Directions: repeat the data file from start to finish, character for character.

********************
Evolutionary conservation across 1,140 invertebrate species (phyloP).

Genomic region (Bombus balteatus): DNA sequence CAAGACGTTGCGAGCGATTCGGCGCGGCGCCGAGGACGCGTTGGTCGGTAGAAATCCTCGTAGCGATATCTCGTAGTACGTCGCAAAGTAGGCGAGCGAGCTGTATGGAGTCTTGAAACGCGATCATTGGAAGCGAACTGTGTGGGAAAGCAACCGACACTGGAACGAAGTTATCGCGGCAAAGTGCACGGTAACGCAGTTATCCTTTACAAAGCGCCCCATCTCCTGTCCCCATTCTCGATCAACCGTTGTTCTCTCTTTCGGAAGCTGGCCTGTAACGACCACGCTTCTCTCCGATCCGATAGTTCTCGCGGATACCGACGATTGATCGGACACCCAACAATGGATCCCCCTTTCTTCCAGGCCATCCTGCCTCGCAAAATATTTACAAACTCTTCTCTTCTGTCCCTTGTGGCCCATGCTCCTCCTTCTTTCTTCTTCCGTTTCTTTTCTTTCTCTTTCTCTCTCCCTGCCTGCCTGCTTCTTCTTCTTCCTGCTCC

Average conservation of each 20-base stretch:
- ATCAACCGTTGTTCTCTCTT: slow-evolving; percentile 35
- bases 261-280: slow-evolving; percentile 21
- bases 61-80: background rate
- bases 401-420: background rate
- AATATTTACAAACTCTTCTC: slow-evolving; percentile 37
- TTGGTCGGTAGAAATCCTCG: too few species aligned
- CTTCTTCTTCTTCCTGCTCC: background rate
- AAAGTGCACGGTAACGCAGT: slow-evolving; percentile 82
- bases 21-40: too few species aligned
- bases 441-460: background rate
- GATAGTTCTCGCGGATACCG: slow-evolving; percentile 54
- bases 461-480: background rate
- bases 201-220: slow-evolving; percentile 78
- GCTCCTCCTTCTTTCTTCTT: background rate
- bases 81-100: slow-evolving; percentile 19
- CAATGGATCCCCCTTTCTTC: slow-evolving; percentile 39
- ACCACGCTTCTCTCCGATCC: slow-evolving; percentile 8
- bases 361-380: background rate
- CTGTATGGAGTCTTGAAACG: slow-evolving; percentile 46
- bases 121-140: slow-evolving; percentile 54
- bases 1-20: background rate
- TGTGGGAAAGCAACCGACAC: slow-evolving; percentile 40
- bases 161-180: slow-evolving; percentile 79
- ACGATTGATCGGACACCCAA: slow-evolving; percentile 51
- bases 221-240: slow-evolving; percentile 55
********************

Evolutionary conservation across 1,140 invertebrate species (phyloP).

Genomic region (Bombus balteatus): DNA sequence CAAGACGTTGCGAGCGATTCGGCGCGGCGCCGAGGACGCGTTGGTCGGTAGAAATCCTCGTAGCGATATCTCGTAGTACGTCGCAAAGTAGGCGAGCGAGCTGTATGGAGTCTTGAAACGCGATCATTGGAAGCGAACTGTGTGGGAAAGCAACCGACACTGGAACGAAGTTATCGCGGCAAAGTGCACGGTAACGCAGTTATCCTTTACAAAGCGCCCCATCTCCTGTCCCCATTCTCGATCAACCGTTGTTCTCTCTTTCGGAAGCTGGCCTGTAACGACCACGCTTCTCTCCGATCCGATAGTTCTCGCGGATACCGACGATTGATCGGACACCCAACAATGGATCCCCCTTTCTTCCAGGCCATCCTGCCTCGCAAAATATTTACAAACTCTTCTCTTCTGTCCCTTGTGGCCCATGCTCCTCCTTCTTTCTTCTTCCGTTTCTTTTCTTTCTCTTTCTCTCTCCCTGCCTGCCTGCTTCTTCTTCTTCCTGCTCC

Average conservation of each 20-base stretch:
- ATCAACCGTTGTTCTCTCTT: slow-evolving; percentile 35
- bases 261-280: slow-evolving; percentile 21
- bases 61-80: background rate
- bases 401-420: background rate
- AATATTTACAAACTCTTCTC: slow-evolving; percentile 37
- TTGGTCGGTAGAAATCCTCG: too few species aligned
- CTTCTTCTTCTTCCTGCTCC: background rate
- AAAGTGCACGGTAACGCAGT: slow-evolving; percentile 82
- bases 21-40: too few species aligned
- bases 441-460: background rate
- GATAGTTCTCGCGGATACCG: slow-evolving; percentile 54
- bases 461-480: background rate
- bases 201-220: slow-evolving; percentile 78
- GCTCCTCCTTCTTTCTTCTT: background rate
- bases 81-100: slow-evolving; percentile 19
- CAATGGATCCCCCTTTCTTC: slow-evolving; percentile 39
- ACCACGCTTCTCTCCGATCC: slow-evolving; percentile 8
- bases 361-380: background rate
- CTGTATGGAGTCTTGAAACG: slow-evolving; percentile 46
- bases 121-140: slow-evolving; percentile 54
- bases 1-20: background rate
- TGTGGGAAAGCAACCGACAC: slow-evolving; percentile 40
- bases 161-180: slow-evolving; percentile 79
- ACGATTGATCGGACACCCAA: slow-evolving; percentile 51
- bases 221-240: slow-evolving; percentile 55